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PricewaterhouseCoopers Health Research Institute recently released their new report: “Action Required: The Urgency of Addressing Social Determinants of Health.” Anyone in health care eager to save on costs and create efficient medical interventions should review this report. This piece provides a review of report, highlighting the five steps PwC recommends taking to lead in social determinants of health (SDOH).


Even though medicine is advancing, and the world is becoming wealthier—about 1.1 billion fewer people are living in extreme poverty than in 1990, according to the World Bank—the world is not growing healthier. Rates of chronic diseases such as cancer, diabetes and cardiovascular disease rose consistently from 2000 through 2016. The growing epidemic of obesity makes people more prone to these chronic diseases. The share of the population deemed obese in countries part of the Organization for Economic Co-operation and Development rose from 53.9% in 2014 to 65.2% in 2017.

For all the progress we’ve made as a society in advancing medicine to address these chronic health problems, SDOH undercuts that progress, especially as some health care stakeholders have ignored SDOH. Even the most advanced treatments are rendered ineffective if a patient lacks housing or has poor nutrition. Not only does this stymie doctors’ efforts, it harms patient health and forces health plans to spend more. In this context, it is ever more important for stakeholders to proactively address SDOH.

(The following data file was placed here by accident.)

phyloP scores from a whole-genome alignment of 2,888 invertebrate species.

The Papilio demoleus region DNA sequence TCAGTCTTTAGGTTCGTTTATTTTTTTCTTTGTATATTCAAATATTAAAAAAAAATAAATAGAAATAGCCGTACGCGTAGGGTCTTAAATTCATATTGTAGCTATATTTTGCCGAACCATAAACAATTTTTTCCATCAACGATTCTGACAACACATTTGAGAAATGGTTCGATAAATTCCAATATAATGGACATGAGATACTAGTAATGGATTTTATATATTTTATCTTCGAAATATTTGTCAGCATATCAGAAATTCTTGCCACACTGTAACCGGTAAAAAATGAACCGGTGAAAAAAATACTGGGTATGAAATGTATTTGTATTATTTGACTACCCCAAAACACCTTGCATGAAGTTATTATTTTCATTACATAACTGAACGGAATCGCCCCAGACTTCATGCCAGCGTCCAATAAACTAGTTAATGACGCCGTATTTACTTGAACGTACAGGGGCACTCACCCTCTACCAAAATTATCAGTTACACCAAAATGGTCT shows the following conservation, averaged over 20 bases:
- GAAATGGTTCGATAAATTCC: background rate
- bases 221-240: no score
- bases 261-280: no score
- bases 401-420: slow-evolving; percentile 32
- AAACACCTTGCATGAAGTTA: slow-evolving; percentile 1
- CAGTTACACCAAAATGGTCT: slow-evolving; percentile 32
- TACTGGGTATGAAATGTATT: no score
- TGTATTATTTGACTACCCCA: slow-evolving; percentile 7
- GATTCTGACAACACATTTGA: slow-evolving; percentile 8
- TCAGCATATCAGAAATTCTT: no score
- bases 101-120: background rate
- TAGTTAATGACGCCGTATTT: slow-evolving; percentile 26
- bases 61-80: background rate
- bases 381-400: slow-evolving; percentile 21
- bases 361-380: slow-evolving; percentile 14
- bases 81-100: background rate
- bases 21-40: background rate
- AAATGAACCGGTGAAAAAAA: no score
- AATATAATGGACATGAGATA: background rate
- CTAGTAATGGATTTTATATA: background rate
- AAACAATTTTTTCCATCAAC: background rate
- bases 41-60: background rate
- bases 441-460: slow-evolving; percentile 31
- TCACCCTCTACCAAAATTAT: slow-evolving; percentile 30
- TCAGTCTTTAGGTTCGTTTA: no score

Five steps for bold action in addressing SDOH

  1. Build the collective will – ownership and responsibility are clear when true costs are understood.
    • Articulating the overall costs to health systems and society can help motivate players. Having facts and figures that cannot be disputed helps anchor partners in the discussion.
  2. Develop standard but adaptable frameworks – coalition partners should adopt a common framework to clear obstacles and fast-track efforts to work together.
    • A guiding framework will allow partners to work together effectively towards their common purpose. The framework should establish clear roles and set forth a common vocabulary, goals, definition of value and decision-making protocols.
  3. Generate data insights to inform decision making – data analytics can guide your plan.
    • Using predictive analytics can illuminate areas to target, which means less time and money wasted chasing ineffective interventions.
  4. Engage and reflect the community – SDOH programs must be grounded in the reality of how people live in work.
    • The success of any SDOH strategy ultimately depends on the targeted community’s response. Those carrying out the intervention must have the credibility and knowledge to work in the area so they can build trust in the population.
  5. Measure and redeploy – partners must use evidence to fine-tune and grow SDOH efforts and to keep partners accountable.
    • Successful SDOH intervention campaigns are exercises in continual improvement, in which experience, data and insights are gathered and fed back into the systems. Feedback enables the development of improved strategies and shows where partners need to build better SDOH capabilities or strengthen processes. Stakeholders can look at financial or biological metrics.

These five steps will help stakeholders save money, improve patient health and preserve the impact of medical treatments.




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